Posted on 06/29/2023
It’s often said that the best things in life are free. And that is especially the case the televised fights from Boxing Insider Promotions.
What people may not realize, since we’ve been conditioned in what is now an age of pay-per-view (PPV), is that as boxing grew again in the 1970s and 1980s, “pre-selling” itself for PPV in that time, with exposure that came on free television.
And there is less of that now than there has been for a while. Everything else is something people have to pay for. Yes, even on cable television, which requires a fee.
The term “PPV” has, for a long time, been associated with those events of extreme significance.
But the pattern now is that even shows that may not have customarily been pay-per-view caliber in the past carry a fee to watch them. That includes a lot of small streaming services.
And while there is an aspect of such a thing that makes it more “democratic” for smaller promoters to participate in paid viewership of their fights, in some cases representing the only availability, one has to wonder whether this kind of thing does the sport – and business – of boxing any good in the long run.
After all, if the idea is to bring new fans into the fold, and to keep old ones, this kind of thing does not address that issue, as most of the telecasts attract only a few hundred viewers.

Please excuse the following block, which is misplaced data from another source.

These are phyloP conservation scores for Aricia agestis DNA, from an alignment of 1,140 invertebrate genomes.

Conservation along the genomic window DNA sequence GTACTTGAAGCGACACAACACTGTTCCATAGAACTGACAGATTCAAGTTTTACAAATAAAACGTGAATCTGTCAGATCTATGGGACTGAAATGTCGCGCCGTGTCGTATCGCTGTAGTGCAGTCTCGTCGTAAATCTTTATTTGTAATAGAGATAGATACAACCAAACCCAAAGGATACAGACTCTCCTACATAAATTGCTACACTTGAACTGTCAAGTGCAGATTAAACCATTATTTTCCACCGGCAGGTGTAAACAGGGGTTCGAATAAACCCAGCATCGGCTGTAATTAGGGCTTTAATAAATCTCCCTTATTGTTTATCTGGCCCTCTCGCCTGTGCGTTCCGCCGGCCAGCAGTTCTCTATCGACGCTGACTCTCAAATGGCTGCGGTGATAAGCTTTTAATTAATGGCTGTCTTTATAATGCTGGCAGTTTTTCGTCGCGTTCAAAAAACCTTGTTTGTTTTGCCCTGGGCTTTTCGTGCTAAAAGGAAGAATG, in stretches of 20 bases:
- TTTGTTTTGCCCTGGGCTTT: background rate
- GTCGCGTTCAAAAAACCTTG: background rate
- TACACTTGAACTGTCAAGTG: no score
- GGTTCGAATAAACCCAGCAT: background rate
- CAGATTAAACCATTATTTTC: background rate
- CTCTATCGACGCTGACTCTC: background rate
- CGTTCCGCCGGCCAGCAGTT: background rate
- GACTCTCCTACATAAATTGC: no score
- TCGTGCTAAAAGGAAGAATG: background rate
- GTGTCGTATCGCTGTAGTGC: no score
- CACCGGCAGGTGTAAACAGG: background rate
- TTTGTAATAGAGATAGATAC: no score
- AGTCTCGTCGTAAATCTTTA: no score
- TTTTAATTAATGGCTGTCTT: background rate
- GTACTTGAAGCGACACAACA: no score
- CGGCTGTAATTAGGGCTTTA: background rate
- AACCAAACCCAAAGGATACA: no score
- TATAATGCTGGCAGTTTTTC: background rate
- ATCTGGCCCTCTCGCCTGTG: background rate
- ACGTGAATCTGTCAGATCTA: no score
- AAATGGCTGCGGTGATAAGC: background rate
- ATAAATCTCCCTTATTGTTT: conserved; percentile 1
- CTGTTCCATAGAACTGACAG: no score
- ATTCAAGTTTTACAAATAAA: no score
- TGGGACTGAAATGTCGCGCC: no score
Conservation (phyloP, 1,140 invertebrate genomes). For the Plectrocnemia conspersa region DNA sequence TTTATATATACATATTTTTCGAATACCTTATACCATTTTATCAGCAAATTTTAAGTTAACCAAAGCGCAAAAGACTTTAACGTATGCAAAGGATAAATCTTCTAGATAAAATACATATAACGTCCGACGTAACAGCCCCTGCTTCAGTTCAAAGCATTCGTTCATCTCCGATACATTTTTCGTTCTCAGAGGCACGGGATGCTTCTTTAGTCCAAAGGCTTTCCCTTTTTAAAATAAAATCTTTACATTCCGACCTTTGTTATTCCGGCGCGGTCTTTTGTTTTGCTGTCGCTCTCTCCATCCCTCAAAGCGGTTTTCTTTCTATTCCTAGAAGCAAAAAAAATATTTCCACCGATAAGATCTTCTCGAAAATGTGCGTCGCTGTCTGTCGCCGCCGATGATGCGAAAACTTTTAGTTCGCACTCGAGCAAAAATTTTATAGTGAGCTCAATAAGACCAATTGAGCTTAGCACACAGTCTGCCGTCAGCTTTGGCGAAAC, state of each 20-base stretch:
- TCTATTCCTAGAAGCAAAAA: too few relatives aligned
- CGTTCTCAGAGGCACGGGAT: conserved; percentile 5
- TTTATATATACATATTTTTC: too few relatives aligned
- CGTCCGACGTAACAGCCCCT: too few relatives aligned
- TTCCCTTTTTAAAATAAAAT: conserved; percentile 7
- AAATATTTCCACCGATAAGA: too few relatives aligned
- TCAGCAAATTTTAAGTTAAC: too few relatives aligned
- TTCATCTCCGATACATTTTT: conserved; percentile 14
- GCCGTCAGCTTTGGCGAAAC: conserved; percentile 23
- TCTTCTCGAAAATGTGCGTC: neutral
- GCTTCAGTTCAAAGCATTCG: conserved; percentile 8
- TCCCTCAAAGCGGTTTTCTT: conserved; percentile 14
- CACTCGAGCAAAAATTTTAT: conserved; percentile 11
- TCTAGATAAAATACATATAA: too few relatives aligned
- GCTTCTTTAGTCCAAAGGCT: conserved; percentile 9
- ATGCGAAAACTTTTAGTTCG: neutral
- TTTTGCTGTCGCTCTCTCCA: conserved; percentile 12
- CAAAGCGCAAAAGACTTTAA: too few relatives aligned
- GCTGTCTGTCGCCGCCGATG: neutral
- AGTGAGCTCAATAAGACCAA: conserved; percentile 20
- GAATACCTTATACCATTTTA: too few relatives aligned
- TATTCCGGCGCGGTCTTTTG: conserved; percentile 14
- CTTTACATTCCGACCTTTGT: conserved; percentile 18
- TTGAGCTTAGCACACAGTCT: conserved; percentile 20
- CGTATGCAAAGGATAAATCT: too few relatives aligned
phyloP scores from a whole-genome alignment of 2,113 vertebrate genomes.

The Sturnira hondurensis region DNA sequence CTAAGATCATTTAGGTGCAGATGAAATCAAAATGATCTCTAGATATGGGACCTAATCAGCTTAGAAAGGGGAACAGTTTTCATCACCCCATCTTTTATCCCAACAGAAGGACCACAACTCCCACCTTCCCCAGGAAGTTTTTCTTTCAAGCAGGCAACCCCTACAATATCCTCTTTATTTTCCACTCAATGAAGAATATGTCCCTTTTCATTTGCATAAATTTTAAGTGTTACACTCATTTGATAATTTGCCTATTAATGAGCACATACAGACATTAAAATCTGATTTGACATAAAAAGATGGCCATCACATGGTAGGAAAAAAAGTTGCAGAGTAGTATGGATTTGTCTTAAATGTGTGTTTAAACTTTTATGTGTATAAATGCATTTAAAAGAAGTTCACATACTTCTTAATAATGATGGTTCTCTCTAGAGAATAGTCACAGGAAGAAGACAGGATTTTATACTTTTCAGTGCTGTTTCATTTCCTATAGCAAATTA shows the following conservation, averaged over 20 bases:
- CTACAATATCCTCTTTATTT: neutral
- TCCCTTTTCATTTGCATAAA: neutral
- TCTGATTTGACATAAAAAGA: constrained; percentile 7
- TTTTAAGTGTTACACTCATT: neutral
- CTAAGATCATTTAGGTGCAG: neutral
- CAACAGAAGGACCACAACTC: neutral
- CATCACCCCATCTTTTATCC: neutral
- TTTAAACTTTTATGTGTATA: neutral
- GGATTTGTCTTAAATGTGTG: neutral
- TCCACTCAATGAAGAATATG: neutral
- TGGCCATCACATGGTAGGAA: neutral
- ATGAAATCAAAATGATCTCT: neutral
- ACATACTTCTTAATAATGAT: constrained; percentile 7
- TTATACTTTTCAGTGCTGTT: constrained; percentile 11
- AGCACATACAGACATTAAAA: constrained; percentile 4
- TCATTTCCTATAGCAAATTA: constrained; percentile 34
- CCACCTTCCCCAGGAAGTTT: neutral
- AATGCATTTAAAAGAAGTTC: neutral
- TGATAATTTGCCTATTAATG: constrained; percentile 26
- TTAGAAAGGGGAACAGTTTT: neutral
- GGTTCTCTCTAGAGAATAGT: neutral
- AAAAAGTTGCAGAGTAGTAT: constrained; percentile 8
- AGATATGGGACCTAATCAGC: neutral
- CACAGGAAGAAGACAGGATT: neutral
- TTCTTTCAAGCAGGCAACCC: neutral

So that’s something of a dilemma.
Some folks would argue that the more accessible boxing is to the public, the better it will be.
Thankfully, Larry Goldberg of Boxing Insider Promotions is one of those people. And he is putting his money where his mouth is, so to speak.
Goldberg is making his shows at Sony Hall free of charge to the public through his organization’s YouTube channel. And it’s not a second-rate production either, as one might see from a streaming service. Viewers who have not been fortunate enough to acquire one of the tickets for the live atmosphere at Sony Hall need not despair, as they can catch the action on a live basis.
And any viewer who isn’t able to see the show as it’s happening doesn’t have to go into a panic, as Boxing Insider’s productions can also be viewed on demand. Ultimately the show is edited so that consumers can see each of the fights on the card individually.
It’s all a question of the model that is employed. Rather than the “DTC” (direct to consumer) revenue model, this gravitates to the advertiser-supported model, just like what exists on over-the-air (terrestrial) network television or certain non-subscription movie streamers like Freevee.
It is, in effect, a disruption of what the marketplace in boxing has become.
Goldberg’s eventual objective is to create a streaming channel for boxing, which would include the actual fights themselves, along with podcasts, video shows and other “shoulder” programming. It’s all very exciting for the organization, which has become the busiest New York-based boxing promoter in the city.
So if you would like to see the June 29 show as it’s happening, please use this link:
…. and enjoy!